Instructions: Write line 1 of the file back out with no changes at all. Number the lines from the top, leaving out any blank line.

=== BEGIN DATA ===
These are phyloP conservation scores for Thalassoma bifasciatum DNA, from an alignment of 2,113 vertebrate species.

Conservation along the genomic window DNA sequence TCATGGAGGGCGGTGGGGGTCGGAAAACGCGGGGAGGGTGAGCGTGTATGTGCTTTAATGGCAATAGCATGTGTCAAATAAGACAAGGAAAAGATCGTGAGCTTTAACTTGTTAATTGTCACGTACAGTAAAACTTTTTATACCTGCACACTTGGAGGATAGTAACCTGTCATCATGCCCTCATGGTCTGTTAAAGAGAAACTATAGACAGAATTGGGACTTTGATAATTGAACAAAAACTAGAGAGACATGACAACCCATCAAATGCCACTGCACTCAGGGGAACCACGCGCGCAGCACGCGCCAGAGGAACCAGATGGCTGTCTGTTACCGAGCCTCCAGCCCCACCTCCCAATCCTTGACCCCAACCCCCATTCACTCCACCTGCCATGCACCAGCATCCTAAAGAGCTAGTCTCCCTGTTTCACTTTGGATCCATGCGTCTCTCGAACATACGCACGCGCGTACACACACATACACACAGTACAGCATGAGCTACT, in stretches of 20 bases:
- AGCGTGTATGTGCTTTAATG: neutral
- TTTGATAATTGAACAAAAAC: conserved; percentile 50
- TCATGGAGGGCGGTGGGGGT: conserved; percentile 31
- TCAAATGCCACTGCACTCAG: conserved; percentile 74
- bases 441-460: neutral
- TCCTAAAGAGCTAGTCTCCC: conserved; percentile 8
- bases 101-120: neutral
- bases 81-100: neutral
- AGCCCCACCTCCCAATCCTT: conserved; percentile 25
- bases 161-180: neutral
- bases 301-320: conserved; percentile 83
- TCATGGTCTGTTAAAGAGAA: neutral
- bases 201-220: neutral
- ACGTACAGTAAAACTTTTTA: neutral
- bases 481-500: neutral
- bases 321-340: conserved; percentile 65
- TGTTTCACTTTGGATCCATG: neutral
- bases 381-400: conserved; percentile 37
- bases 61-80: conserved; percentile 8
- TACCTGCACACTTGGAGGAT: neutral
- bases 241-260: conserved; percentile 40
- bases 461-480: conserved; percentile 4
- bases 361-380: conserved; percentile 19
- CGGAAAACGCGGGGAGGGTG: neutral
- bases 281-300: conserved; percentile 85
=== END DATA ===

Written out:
These are phyloP conservation scores for Thalassoma bifasciatum DNA, from an alignment of 2,113 vertebrate species.